She remembers her parents’ annual summer trip to the farmers market to buy butter beans and corn to be frozen and saved for Thanksgiving and Christmas meals.
She remembers waking up on Christmas mornings and walking into the foyer that her father had spent all night decorating. And in the den, he’d have dressed a special tree – one year a Tarheel theme; sometimes a Santa theme; after his first grandson was born, a “little boy” theme.
She remembers the family sitting around the dining room table while her mother worked in the kitchen cooking up generations-old family recipes. Turkey dressing. Wild rice. And, of course, the butter beans and corn.
Libby Anne Inabinet had no idea she’d spent her last holiday in the family home.
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But after her mother’s house – the one Inabinet’s parents built together more than 40 years ago on Milford Road along Lake Katherine – was flooded on Oct. 4, her 76-year-old mother won’t be moving back in. From now on, every holiday will be different.
“It’s horrible to lose pictures. It’s horrible to lose furniture, whatever, clothes,” Inabinet said. “But at the end of the day, the memories you have will be when you close your eyes and the feelings that you have when you’re all together.”
This Thanksgiving is, unexpectedly, unlike any other for Inabinet and her family, as well as for many others in the Columbia area and throughout South Carolina.
While some traditions may have been lost – to the flood, perhaps, or to massacre, or to any of the other heartaches and griefs that have struck this year – sweet memories have not.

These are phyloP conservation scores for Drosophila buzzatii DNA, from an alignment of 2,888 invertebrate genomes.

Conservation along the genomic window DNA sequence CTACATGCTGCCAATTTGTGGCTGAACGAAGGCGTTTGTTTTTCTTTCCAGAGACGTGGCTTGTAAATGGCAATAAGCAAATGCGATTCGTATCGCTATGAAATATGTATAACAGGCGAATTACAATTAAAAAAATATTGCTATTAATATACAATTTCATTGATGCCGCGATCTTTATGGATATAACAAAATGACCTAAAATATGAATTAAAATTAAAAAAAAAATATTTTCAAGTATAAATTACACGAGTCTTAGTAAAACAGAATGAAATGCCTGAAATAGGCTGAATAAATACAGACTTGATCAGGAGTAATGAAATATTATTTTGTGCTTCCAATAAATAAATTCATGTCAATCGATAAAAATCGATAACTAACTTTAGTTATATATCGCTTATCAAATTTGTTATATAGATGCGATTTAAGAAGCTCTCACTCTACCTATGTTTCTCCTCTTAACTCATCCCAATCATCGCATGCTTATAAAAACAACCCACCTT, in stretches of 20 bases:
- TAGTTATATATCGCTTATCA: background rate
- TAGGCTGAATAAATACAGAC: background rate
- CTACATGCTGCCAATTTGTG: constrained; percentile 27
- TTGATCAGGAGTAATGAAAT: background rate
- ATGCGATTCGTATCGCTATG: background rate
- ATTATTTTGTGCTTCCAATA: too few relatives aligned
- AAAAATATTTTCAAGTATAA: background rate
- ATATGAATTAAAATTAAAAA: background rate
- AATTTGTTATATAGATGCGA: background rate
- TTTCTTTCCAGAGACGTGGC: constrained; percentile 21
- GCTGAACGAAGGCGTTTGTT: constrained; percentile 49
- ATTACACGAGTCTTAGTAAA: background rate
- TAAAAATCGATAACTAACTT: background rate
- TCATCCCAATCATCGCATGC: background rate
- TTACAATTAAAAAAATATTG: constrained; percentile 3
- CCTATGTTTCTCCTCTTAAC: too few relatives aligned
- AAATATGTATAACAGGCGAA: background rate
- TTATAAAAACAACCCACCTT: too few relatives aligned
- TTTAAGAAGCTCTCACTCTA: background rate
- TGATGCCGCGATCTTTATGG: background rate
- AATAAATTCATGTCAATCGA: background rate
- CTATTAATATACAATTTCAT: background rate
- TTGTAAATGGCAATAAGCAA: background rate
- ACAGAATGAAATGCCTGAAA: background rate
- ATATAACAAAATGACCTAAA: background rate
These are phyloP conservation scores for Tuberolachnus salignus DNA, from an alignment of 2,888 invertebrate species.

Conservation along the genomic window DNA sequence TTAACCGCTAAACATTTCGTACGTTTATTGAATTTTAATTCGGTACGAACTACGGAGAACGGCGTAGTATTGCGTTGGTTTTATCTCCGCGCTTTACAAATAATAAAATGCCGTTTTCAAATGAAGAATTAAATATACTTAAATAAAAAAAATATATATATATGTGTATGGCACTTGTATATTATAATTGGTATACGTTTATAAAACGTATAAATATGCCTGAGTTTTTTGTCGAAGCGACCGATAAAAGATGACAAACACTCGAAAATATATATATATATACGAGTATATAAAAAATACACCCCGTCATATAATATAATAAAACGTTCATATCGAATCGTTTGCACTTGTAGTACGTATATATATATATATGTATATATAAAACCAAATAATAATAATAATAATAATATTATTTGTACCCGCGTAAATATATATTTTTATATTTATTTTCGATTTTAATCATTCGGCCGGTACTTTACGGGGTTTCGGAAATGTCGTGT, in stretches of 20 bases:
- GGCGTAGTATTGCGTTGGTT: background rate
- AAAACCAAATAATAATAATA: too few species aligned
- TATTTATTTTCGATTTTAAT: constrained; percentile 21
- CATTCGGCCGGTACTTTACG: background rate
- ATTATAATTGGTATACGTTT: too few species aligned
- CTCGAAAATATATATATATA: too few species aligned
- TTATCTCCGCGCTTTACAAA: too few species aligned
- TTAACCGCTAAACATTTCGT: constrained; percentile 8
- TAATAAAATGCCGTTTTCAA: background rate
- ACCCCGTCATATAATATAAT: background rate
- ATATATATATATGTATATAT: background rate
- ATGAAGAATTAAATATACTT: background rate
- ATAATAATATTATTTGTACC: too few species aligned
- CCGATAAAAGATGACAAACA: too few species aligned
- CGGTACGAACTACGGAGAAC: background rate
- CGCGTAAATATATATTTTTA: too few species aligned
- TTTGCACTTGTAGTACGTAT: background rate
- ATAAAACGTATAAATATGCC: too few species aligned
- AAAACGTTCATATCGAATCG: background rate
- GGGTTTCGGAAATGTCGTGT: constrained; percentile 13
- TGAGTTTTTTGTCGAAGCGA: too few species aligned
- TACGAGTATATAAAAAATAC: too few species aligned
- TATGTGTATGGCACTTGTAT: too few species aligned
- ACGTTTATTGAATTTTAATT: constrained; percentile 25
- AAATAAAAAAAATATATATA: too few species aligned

And giving thanks has taken on a deeper meaning.
“We have to look for the good,” Inabinet said. “I think it’s just what keeps you going and gives you strength. And there is good in everything.
“You just have to look for it, and you have to just trust and have faith that God really does have your back and he’s there for you.”
Out of the hardships the community has faced in 2015, the overwhelming refrain that has emerged has been one of thankfulness.
In a year when so much has been taken from so many, we’ve found in abundance thankfulness for life, for friendship and compassion shown to us all, for treasured memories salvaged from destruction.
We’re thankful to be Columbians. Thankful to be South Carolinians. Thankful to have one another.
With the gift of humble perspective thrust on us by the year that’s past, let’s look forward, with clear, thankful eyes, to a season of simple blessings – family, fellowship, home and love – and a brighter year ahead of us.